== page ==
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Torque remains unchanged at 320Nm but is available at a slightly earlier 1750rpm.

Power now measures 96kW from 4000rpm (a loss of 14kW over the previous model)

We tested the CVT automatic, available solely as a two-wheel-drive model.

Off-road aspirations are nixed in this model, however, as a city-to-country tourer, this drivetrain makes sense.

Compared to some modern diesels, the X-Trail’s idle is a little more noisy and vibey than the class norm. Step onto the throttle though and the engine quickly calms down.

Compared to petrol variants the diesel feels markedly stronger, and is less worried by a full load.

The majority of our travel was done with three adults on board, plus light luggage and at no point did the X-Trail ever give the feeling of ‘working hard’.

Teaming a torque-rich diesel engine with a CVT transmission is still a somewhat unusual combination, but the rev-matching nature of a CVT means that peak torque is nearly always on tap.

For those inclined there’s a stepped 'sport mode' and a six-speed 'manual' shift, but neither is worth using. This transmission works just fine left in drive, and there’s little to be gained by revving the engine out - except for more noise.

Ride comfort is an X-Trail forte - with expansion joints, speed humps and rough country roads dispatched with absolute ease and comfort. Steering is on the light side, again tuned towards tackling the urban sprawl.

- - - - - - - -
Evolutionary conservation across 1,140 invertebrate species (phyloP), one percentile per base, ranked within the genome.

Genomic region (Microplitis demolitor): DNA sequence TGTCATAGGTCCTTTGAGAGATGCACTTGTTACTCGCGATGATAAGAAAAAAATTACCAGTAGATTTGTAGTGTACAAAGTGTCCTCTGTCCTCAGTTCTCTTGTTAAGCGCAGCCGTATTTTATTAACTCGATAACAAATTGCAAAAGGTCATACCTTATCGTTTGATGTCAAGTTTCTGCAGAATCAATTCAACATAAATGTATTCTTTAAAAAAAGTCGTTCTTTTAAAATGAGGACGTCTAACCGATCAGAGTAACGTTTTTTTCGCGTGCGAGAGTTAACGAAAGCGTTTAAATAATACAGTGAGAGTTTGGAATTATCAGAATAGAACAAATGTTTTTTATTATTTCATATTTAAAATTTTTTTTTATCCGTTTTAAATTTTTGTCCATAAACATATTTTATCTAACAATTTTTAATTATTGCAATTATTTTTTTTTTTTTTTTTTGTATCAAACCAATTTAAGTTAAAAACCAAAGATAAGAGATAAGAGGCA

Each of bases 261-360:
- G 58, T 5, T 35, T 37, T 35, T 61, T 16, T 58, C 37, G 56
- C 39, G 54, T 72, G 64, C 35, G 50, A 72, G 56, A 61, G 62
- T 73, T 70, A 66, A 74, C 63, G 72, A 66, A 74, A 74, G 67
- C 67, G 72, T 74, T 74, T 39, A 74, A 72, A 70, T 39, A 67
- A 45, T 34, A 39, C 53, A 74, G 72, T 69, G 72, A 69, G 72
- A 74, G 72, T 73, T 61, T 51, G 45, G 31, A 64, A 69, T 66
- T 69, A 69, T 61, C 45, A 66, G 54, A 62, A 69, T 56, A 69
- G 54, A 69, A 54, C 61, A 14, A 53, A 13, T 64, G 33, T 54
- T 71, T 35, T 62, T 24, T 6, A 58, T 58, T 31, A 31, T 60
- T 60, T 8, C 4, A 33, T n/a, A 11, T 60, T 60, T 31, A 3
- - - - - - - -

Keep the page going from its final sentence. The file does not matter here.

Although it is no hot hatch, even the cornering composure is quite reasonable. Nothing physics-defying going on here, but still very respectable.

Diesel X-Trail models also gain an engine start-stop system over petrol models.

There’s still a small delay, and rumble on kick-off, but the system helps keep consumption down and the 6.1l/100km that we recorded on test is good for the size and ability of the vehicle.



ANCAP rating: 5-Stars - this model scored 35.28 out of 37 possible points.

Safety features: Six airbags, rear-view camera, stability control, traction control, ABS, brake assist and EBD. Front seatbelts feature load-limiting pretensioners and height adjustment, and each seat scores a three-point seat belt and adjustable head restraint with ISOFIX fitting points in the second row.



Entry-level medium SUVs aren’t exactly commonplace, but, for similar money you can get into a RAV4 or Tiguan diesel, both with auto and AWD. Moving up a touch will put you into a CX-5 or Outlander.

All of those rivals offer a bigger engines and varying degrees more power and torque (except the Tiguan with the same 320Nm), but none offer the same level of cargo versatility of the X-Trail.



For some buyers, there’s simply no substitute for the pulling power of a diesel engine, and, despite a smaller capacity engine, the X-Trail hasn’t lost anything in terms of driveability with this new generation.

Passenger comfort and interior versatility cement the X-Trail’s suitability for growing families, but we worry that the lack of an AWD and automatic combo, and no seven-seat diesel option, might deter some buyers.

That said, with a frugal diesel engine in situ, the X-Trail will happily munch miles in comfort.

If that’s how you plan on spending your time with it, then the X-Trail TS should appear on your shortlist.

MORE: X-Trail News & Reviews
Nissan | SUVs | Family Cars


Pricing (excludes on-road costs)

  • TS 2WD CVT - $35,380
  • TS 4WD manual - $35,680
  • TL 2WD CVT - $46,280
  • TL 4WD manual - $46,580
  • (Premium paint - $495)